Experimental Shingles Vaccine Proves Effective
A large, nationwide clinical trial has proven the effectiveness of an experimental vaccine against shingles.
Schmalfeldt: A painful viral infection of the nerves and skin may have just met its match. In one of the largest clinical trials of its kind ever conducted, researchers have discovered that an experimental vaccine against shingles has been proven effective. Doctor Stephen Straus — an Infectious-Disease Specialist at the National Institute of Allergy and Infectious Diseases, And Director of the National Center For Complementary and Alternative Medicine — talks about the results of the five-and-a-half-year study.
Straus: We can reduce shingles by 51-percent with a single dose of the vaccine. And, of the individuals who are vaccinated that got shingles, their cases were milder — with much less pain. And, it's pain that's the major problem of shingles, that we dread — which is why we need to prevent it.
Schmalfeldt: Doctor Straus summed up the vaccine's potential impact.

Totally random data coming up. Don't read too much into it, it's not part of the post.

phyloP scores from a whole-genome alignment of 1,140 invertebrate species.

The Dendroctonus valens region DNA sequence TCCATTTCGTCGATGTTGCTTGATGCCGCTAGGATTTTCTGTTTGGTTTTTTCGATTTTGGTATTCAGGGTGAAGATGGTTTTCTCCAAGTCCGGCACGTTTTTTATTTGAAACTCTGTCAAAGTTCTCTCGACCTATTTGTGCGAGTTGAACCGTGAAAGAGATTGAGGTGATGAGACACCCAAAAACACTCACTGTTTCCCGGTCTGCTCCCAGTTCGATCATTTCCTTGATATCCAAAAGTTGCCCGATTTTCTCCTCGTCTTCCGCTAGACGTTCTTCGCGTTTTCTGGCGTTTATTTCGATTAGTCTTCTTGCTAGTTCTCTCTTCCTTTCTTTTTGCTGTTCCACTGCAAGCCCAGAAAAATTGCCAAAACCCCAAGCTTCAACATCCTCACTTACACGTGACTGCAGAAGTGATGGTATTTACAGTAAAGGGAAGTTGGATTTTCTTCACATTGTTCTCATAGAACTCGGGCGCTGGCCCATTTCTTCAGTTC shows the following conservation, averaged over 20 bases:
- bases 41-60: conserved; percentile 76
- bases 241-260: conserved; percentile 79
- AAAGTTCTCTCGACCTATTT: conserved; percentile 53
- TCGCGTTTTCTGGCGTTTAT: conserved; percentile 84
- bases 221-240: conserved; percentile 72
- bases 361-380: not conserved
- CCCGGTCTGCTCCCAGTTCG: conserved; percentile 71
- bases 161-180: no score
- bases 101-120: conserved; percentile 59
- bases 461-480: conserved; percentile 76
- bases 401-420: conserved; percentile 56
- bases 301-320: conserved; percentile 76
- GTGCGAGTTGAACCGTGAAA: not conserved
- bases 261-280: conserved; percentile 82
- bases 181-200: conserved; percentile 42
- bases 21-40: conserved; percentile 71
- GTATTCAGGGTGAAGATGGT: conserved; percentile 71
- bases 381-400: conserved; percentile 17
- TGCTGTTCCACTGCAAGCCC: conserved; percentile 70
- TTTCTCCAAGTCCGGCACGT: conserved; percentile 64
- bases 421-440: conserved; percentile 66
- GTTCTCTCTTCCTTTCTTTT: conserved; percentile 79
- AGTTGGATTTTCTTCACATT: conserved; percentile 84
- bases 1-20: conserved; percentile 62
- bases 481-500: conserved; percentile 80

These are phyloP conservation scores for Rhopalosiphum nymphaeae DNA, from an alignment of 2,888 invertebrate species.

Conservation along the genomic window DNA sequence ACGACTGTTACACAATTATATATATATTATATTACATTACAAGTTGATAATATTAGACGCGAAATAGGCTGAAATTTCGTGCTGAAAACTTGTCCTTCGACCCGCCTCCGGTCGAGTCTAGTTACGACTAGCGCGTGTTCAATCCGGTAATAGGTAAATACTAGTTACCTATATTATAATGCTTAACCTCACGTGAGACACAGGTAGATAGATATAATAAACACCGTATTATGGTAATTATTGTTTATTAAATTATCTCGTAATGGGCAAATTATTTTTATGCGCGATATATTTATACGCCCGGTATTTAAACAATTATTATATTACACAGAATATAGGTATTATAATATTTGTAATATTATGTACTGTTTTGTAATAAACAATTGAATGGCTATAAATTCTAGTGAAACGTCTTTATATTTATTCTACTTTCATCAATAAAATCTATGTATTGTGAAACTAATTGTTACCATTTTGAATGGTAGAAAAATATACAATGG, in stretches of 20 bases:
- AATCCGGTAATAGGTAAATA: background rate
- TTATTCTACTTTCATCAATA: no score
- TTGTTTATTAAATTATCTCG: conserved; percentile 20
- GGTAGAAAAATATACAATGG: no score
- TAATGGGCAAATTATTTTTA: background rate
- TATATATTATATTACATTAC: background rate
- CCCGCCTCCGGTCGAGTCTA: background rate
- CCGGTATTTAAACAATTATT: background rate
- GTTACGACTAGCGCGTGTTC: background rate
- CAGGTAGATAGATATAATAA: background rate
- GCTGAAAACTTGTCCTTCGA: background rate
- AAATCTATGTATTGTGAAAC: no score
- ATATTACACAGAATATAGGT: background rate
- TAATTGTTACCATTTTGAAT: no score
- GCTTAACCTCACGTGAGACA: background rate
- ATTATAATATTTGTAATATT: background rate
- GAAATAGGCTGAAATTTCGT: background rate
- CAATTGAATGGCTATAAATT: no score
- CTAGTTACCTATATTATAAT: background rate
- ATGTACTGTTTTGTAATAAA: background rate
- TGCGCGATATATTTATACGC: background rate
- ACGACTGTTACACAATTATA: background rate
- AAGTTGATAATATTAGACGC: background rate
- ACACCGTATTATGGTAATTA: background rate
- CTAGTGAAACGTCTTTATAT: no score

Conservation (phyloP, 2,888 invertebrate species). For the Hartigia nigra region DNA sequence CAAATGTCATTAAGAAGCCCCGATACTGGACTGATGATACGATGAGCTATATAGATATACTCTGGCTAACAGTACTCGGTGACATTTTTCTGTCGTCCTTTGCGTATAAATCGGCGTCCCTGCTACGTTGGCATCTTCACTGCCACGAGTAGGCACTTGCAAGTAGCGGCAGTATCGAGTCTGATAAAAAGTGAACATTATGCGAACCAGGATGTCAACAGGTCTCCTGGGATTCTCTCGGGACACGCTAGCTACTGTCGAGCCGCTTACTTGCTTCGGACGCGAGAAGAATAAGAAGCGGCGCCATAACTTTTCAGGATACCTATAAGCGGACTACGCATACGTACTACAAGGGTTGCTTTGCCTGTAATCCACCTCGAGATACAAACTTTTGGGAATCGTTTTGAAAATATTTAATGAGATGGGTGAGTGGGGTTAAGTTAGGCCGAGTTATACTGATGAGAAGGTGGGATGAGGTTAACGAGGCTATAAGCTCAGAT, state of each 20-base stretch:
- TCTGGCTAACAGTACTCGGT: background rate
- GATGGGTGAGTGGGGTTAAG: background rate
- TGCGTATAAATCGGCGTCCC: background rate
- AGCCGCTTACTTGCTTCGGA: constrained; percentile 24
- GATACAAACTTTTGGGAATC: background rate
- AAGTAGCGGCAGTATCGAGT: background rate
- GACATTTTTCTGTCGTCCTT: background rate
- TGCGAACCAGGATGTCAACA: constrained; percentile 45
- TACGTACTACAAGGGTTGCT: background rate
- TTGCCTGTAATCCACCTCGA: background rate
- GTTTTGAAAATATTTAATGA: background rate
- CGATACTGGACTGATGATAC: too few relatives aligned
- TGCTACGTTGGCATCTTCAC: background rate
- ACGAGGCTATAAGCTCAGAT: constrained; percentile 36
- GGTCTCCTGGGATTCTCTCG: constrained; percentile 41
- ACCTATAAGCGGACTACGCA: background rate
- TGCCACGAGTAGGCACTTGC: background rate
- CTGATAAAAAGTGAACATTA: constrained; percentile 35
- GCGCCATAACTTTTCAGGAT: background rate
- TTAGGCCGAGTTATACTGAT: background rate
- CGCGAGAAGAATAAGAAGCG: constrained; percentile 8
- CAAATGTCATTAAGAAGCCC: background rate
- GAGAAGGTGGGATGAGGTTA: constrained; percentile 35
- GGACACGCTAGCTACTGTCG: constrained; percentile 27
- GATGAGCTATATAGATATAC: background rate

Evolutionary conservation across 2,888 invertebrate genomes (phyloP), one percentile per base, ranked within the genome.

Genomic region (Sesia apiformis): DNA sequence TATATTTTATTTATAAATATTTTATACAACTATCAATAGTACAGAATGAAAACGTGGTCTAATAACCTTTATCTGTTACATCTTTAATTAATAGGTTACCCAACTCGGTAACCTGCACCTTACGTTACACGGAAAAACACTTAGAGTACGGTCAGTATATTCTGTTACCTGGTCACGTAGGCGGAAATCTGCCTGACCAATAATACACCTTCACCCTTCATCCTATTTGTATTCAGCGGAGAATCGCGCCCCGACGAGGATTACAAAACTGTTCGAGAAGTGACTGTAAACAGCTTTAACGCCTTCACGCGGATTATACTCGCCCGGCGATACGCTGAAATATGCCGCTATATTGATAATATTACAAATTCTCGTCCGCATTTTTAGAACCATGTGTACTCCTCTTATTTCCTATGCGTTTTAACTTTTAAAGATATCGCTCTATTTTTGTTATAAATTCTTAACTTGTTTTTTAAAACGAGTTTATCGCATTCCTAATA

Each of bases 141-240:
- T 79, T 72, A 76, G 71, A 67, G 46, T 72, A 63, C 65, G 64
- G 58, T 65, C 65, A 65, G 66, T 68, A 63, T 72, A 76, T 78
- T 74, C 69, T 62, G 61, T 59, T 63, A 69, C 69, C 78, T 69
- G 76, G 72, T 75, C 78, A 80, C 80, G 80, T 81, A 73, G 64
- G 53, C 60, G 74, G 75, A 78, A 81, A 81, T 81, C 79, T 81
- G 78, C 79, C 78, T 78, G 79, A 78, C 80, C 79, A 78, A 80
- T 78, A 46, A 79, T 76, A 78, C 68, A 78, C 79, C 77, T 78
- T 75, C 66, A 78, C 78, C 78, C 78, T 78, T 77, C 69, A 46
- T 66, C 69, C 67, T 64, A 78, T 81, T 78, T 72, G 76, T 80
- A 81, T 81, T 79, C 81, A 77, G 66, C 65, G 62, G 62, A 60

Straus: For the first time, we have the ability not to treat the shingles — we've had that for 20 years — but to prevent it entirely. We estimate that, if every healthy American age 60 and up got a single dose of the shingles vaccine, we'd prevent a quarter of a million cases of this painful virus infection, every year.
Schmalfeldt: The trial was conducted at 22 study sites nationwide — including 16 VA Medical Centers, and six sites coordinated through the NIAID. Shingles is caused by reactivation of the virus that causes chicken-pox. Experts estimate more than a million new cases of shingles occur in the U.S. each year. The vaccine must be approved for use by the Food and Drug Administration before it can be offered on a clinical basis. From the National Institutes of Health, I'm Bill Schmalfeldt, in Bethesda, Maryland.